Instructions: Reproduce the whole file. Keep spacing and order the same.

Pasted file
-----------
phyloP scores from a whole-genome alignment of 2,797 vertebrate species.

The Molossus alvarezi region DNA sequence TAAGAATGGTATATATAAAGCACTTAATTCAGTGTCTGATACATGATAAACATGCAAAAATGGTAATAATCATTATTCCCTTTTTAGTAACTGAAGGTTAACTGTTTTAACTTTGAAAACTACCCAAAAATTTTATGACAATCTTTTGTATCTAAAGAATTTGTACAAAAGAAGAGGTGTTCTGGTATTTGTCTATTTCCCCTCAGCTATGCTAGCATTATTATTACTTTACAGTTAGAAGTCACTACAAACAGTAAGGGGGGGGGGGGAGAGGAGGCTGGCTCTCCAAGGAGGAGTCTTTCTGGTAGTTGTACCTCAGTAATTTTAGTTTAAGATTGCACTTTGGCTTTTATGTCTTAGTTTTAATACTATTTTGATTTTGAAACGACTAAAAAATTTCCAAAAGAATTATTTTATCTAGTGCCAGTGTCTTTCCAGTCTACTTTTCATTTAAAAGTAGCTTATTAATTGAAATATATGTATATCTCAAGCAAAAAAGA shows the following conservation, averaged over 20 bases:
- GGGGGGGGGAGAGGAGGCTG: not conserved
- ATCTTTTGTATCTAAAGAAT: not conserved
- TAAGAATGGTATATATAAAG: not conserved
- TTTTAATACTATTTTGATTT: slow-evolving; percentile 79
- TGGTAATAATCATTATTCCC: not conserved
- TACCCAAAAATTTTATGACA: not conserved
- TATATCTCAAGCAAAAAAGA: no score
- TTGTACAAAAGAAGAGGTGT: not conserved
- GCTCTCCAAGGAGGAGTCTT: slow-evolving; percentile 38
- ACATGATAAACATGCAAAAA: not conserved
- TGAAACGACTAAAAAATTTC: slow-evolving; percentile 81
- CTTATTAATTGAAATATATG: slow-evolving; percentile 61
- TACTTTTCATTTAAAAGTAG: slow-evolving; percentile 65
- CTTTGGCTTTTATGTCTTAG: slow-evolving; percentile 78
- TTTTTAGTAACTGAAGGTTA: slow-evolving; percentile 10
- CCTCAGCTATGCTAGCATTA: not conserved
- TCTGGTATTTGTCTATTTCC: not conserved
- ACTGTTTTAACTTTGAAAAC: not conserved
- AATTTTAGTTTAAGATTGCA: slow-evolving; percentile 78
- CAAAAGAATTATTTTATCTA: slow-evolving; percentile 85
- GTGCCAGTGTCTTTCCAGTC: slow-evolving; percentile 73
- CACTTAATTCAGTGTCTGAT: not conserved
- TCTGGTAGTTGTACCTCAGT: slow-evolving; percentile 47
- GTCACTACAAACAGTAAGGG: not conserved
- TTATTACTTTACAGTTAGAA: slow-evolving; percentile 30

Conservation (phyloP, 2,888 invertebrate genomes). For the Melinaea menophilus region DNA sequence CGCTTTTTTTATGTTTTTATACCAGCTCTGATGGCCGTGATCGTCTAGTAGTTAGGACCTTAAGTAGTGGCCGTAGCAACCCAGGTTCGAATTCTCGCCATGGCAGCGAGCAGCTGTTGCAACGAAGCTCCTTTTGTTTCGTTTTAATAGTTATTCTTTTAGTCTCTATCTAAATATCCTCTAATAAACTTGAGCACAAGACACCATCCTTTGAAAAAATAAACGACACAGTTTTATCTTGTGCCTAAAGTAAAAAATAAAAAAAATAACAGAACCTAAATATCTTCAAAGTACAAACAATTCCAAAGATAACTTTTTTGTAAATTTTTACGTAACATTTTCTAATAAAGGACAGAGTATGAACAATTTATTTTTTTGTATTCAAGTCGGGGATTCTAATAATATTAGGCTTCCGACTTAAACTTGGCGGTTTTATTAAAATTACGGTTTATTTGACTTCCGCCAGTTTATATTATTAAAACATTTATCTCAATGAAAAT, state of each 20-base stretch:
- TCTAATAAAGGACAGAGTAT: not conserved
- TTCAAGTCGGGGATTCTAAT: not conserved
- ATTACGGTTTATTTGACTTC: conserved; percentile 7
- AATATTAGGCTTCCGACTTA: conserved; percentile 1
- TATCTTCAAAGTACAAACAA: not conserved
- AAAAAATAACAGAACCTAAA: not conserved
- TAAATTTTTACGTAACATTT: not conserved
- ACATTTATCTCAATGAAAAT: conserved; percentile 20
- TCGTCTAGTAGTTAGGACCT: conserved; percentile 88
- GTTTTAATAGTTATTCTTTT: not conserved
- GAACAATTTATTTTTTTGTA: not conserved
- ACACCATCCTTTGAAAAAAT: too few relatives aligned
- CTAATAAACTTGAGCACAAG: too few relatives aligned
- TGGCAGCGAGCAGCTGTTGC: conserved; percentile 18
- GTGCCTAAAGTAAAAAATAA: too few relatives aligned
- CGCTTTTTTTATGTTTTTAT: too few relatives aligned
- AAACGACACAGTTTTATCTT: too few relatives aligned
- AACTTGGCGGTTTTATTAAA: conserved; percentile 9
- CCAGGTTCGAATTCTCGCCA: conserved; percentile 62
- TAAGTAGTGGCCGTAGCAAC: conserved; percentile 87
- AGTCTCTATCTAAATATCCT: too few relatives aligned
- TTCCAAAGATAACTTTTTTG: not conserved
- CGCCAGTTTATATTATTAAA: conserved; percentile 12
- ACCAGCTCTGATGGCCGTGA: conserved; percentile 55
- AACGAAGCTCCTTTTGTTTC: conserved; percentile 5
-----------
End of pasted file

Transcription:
phyloP scores from a whole-genome alignment of 2,797 vertebrate species.

The Molossus alvarezi region DNA sequence TAAGAATGGTATATATAAAGCACTTAATTCAGTGTCTGATACATGATAAACATGCAAAAATGGTAATAATCATTATTCCCTTTTTAGTAACTGAAGGTTAACTGTTTTAACTTTGAAAACTACCCAAAAATTTTATGACAATCTTTTGTATCTAAAGAATTTGTACAAAAGAAGAGGTGTTCTGGTATTTGTCTATTTCCCCTCAGCTATGCTAGCATTATTATTACTTTACAGTTAGAAGTCACTACAAACAGTAAGGGGGGGGGGGGAGAGGAGGCTGGCTCTCCAAGGAGGAGTCTTTCTGGTAGTTGTACCTCAGTAATTTTAGTTTAAGATTGCACTTTGGCTTTTATGTCTTAGTTTTAATACTATTTTGATTTTGAAACGACTAAAAAATTTCCAAAAGAATTATTTTATCTAGTGCCAGTGTCTTTCCAGTCTACTTTTCATTTAAAAGTAGCTTATTAATTGAAATATATGTATATCTCAAGCAAAAAAGA shows the following conservation, averaged over 20 bases:
- GGGGGGGGGAGAGGAGGCTG: not conserved
- ATCTTTTGTATCTAAAGAAT: not conserved
- TAAGAATGGTATATATAAAG: not conserved
- TTTTAATACTATTTTGATTT: slow-evolving; percentile 79
- TGGTAATAATCATTATTCCC: not conserved
- TACCCAAAAATTTTATGACA: not conserved
- TATATCTCAAGCAAAAAAGA: no score
- TTGTACAAAAGAAGAGGTGT: not conserved
- GCTCTCCAAGGAGGAGTCTT: slow-evolving; percentile 38
- ACATGATAAACATGCAAAAA: not conserved
- TGAAACGACTAAAAAATTTC: slow-evolving; percentile 81
- CTTATTAATTGAAATATATG: slow-evolving; percentile 61
- TACTTTTCATTTAAAAGTAG: slow-evolving; percentile 65
- CTTTGGCTTTTATGTCTTAG: slow-evolving; percentile 78
- TTTTTAGTAACTGAAGGTTA: slow-evolving; percentile 10
- CCTCAGCTATGCTAGCATTA: not conserved
- TCTGGTATTTGTCTATTTCC: not conserved
- ACTGTTTTAACTTTGAAAAC: not conserved
- AATTTTAGTTTAAGATTGCA: slow-evolving; percentile 78
- CAAAAGAATTATTTTATCTA: slow-evolving; percentile 85
- GTGCCAGTGTCTTTCCAGTC: slow-evolving; percentile 73
- CACTTAATTCAGTGTCTGAT: not conserved
- TCTGGTAGTTGTACCTCAGT: slow-evolving; percentile 47
- GTCACTACAAACAGTAAGGG: not conserved
- TTATTACTTTACAGTTAGAA: slow-evolving; percentile 30

Conservation (phyloP, 2,888 invertebrate genomes). For the Melinaea menophilus region DNA sequence CGCTTTTTTTATGTTTTTATACCAGCTCTGATGGCCGTGATCGTCTAGTAGTTAGGACCTTAAGTAGTGGCCGTAGCAACCCAGGTTCGAATTCTCGCCATGGCAGCGAGCAGCTGTTGCAACGAAGCTCCTTTTGTTTCGTTTTAATAGTTATTCTTTTAGTCTCTATCTAAATATCCTCTAATAAACTTGAGCACAAGACACCATCCTTTGAAAAAATAAACGACACAGTTTTATCTTGTGCCTAAAGTAAAAAATAAAAAAAATAACAGAACCTAAATATCTTCAAAGTACAAACAATTCCAAAGATAACTTTTTTGTAAATTTTTACGTAACATTTTCTAATAAAGGACAGAGTATGAACAATTTATTTTTTTGTATTCAAGTCGGGGATTCTAATAATATTAGGCTTCCGACTTAAACTTGGCGGTTTTATTAAAATTACGGTTTATTTGACTTCCGCCAGTTTATATTATTAAAACATTTATCTCAATGAAAAT, state of each 20-base stretch:
- TCTAATAAAGGACAGAGTAT: not conserved
- TTCAAGTCGGGGATTCTAAT: not conserved
- ATTACGGTTTATTTGACTTC: conserved; percentile 7
- AATATTAGGCTTCCGACTTA: conserved; percentile 1
- TATCTTCAAAGTACAAACAA: not conserved
- AAAAAATAACAGAACCTAAA: not conserved
- TAAATTTTTACGTAACATTT: not conserved
- ACATTTATCTCAATGAAAAT: conserved; percentile 20
- TCGTCTAGTAGTTAGGACCT: conserved; percentile 88
- GTTTTAATAGTTATTCTTTT: not conserved
- GAACAATTTATTTTTTTGTA: not conserved
- ACACCATCCTTTGAAAAAAT: too few relatives aligned
- CTAATAAACTTGAGCACAAG: too few relatives aligned
- TGGCAGCGAGCAGCTGTTGC: conserved; percentile 18
- GTGCCTAAAGTAAAAAATAA: too few relatives aligned
- CGCTTTTTTTATGTTTTTAT: too few relatives aligned
- AAACGACACAGTTTTATCTT: too few relatives aligned
- AACTTGGCGGTTTTATTAAA: conserved; percentile 9
- CCAGGTTCGAATTCTCGCCA: conserved; percentile 62
- TAAGTAGTGGCCGTAGCAAC: conserved; percentile 87
- AGTCTCTATCTAAATATCCT: too few relatives aligned
- TTCCAAAGATAACTTTTTTG: not conserved
- CGCCAGTTTATATTATTAAA: conserved; percentile 12
- ACCAGCTCTGATGGCCGTGA: conserved; percentile 55
- AACGAAGCTCCTTTTGTTTC: conserved; percentile 5